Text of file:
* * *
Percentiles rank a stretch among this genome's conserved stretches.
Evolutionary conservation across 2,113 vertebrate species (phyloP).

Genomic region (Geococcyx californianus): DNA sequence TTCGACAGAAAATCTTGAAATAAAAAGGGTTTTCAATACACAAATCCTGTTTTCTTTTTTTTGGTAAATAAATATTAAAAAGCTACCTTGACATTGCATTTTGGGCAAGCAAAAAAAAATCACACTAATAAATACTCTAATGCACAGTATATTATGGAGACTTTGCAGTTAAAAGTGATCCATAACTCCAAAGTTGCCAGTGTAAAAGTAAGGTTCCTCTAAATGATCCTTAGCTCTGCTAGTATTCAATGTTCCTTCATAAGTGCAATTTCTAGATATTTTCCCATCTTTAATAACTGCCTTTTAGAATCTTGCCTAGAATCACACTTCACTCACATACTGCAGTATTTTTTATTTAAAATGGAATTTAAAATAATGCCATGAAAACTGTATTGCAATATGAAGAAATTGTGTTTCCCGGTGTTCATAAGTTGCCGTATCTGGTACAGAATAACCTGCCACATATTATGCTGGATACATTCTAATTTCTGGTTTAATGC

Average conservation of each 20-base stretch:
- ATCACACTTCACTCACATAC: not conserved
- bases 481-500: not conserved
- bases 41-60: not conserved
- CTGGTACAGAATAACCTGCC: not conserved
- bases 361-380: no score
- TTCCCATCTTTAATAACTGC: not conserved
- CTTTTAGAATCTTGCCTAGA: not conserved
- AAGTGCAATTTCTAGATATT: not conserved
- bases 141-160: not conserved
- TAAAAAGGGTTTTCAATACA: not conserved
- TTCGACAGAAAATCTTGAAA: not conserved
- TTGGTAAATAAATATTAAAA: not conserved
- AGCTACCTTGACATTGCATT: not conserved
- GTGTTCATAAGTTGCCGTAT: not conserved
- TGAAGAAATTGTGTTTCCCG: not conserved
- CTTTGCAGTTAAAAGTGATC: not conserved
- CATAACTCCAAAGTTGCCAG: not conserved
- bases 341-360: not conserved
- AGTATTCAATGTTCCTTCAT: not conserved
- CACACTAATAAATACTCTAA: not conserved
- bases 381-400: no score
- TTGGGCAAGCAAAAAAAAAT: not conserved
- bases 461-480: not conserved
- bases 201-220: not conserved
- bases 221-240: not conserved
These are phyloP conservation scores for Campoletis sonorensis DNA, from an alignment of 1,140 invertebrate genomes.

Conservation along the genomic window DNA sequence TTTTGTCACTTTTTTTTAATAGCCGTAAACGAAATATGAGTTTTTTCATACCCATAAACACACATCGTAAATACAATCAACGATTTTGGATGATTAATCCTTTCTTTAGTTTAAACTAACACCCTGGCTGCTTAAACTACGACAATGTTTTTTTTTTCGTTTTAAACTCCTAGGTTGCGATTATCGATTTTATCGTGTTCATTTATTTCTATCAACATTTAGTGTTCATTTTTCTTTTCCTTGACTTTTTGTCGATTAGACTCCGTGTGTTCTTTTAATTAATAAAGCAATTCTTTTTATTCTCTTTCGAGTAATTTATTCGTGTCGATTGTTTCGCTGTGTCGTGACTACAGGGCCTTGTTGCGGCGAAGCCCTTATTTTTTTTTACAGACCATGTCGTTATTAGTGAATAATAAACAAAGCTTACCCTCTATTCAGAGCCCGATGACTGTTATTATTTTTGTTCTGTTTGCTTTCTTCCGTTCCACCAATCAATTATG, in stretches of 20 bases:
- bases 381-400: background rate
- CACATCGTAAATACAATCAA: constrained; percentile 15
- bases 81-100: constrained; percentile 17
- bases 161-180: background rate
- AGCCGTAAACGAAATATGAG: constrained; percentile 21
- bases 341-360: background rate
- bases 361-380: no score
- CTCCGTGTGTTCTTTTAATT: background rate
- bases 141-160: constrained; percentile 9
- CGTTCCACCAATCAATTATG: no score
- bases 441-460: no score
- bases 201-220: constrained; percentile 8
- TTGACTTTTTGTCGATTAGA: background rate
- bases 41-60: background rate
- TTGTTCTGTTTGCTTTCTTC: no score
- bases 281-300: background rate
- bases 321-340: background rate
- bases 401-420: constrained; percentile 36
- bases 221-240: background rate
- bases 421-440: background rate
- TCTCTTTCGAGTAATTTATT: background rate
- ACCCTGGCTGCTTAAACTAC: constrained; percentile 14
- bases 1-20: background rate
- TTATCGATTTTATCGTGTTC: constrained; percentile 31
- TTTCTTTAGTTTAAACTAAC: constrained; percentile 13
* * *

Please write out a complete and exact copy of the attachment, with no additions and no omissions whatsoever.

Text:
Percentiles rank a stretch among this genome's conserved stretches.
Evolutionary conservation across 2,113 vertebrate species (phyloP).

Genomic region (Geococcyx californianus): DNA sequence TTCGACAGAAAATCTTGAAATAAAAAGGGTTTTCAATACACAAATCCTGTTTTCTTTTTTTTGGTAAATAAATATTAAAAAGCTACCTTGACATTGCATTTTGGGCAAGCAAAAAAAAATCACACTAATAAATACTCTAATGCACAGTATATTATGGAGACTTTGCAGTTAAAAGTGATCCATAACTCCAAAGTTGCCAGTGTAAAAGTAAGGTTCCTCTAAATGATCCTTAGCTCTGCTAGTATTCAATGTTCCTTCATAAGTGCAATTTCTAGATATTTTCCCATCTTTAATAACTGCCTTTTAGAATCTTGCCTAGAATCACACTTCACTCACATACTGCAGTATTTTTTATTTAAAATGGAATTTAAAATAATGCCATGAAAACTGTATTGCAATATGAAGAAATTGTGTTTCCCGGTGTTCATAAGTTGCCGTATCTGGTACAGAATAACCTGCCACATATTATGCTGGATACATTCTAATTTCTGGTTTAATGC

Average conservation of each 20-base stretch:
- ATCACACTTCACTCACATAC: not conserved
- bases 481-500: not conserved
- bases 41-60: not conserved
- CTGGTACAGAATAACCTGCC: not conserved
- bases 361-380: no score
- TTCCCATCTTTAATAACTGC: not conserved
- CTTTTAGAATCTTGCCTAGA: not conserved
- AAGTGCAATTTCTAGATATT: not conserved
- bases 141-160: not conserved
- TAAAAAGGGTTTTCAATACA: not conserved
- TTCGACAGAAAATCTTGAAA: not conserved
- TTGGTAAATAAATATTAAAA: not conserved
- AGCTACCTTGACATTGCATT: not conserved
- GTGTTCATAAGTTGCCGTAT: not conserved
- TGAAGAAATTGTGTTTCCCG: not conserved
- CTTTGCAGTTAAAAGTGATC: not conserved
- CATAACTCCAAAGTTGCCAG: not conserved
- bases 341-360: not conserved
- AGTATTCAATGTTCCTTCAT: not conserved
- CACACTAATAAATACTCTAA: not conserved
- bases 381-400: no score
- TTGGGCAAGCAAAAAAAAAT: not conserved
- bases 461-480: not conserved
- bases 201-220: not conserved
- bases 221-240: not conserved
These are phyloP conservation scores for Campoletis sonorensis DNA, from an alignment of 1,140 invertebrate genomes.

Conservation along the genomic window DNA sequence TTTTGTCACTTTTTTTTAATAGCCGTAAACGAAATATGAGTTTTTTCATACCCATAAACACACATCGTAAATACAATCAACGATTTTGGATGATTAATCCTTTCTTTAGTTTAAACTAACACCCTGGCTGCTTAAACTACGACAATGTTTTTTTTTTCGTTTTAAACTCCTAGGTTGCGATTATCGATTTTATCGTGTTCATTTATTTCTATCAACATTTAGTGTTCATTTTTCTTTTCCTTGACTTTTTGTCGATTAGACTCCGTGTGTTCTTTTAATTAATAAAGCAATTCTTTTTATTCTCTTTCGAGTAATTTATTCGTGTCGATTGTTTCGCTGTGTCGTGACTACAGGGCCTTGTTGCGGCGAAGCCCTTATTTTTTTTTACAGACCATGTCGTTATTAGTGAATAATAAACAAAGCTTACCCTCTATTCAGAGCCCGATGACTGTTATTATTTTTGTTCTGTTTGCTTTCTTCCGTTCCACCAATCAATTATG, in stretches of 20 bases:
- bases 381-400: background rate
- CACATCGTAAATACAATCAA: constrained; percentile 15
- bases 81-100: constrained; percentile 17
- bases 161-180: background rate
- AGCCGTAAACGAAATATGAG: constrained; percentile 21
- bases 341-360: background rate
- bases 361-380: no score
- CTCCGTGTGTTCTTTTAATT: background rate
- bases 141-160: constrained; percentile 9
- CGTTCCACCAATCAATTATG: no score
- bases 441-460: no score
- bases 201-220: constrained; percentile 8
- TTGACTTTTTGTCGATTAGA: background rate
- bases 41-60: background rate
- TTGTTCTGTTTGCTTTCTTC: no score
- bases 281-300: background rate
- bases 321-340: background rate
- bases 401-420: constrained; percentile 36
- bases 221-240: background rate
- bases 421-440: background rate
- TCTCTTTCGAGTAATTTATT: background rate
- ACCCTGGCTGCTTAAACTAC: constrained; percentile 14
- bases 1-20: background rate
- TTATCGATTTTATCGTGTTC: constrained; percentile 31
- TTTCTTTAGTTTAAACTAAC: constrained; percentile 13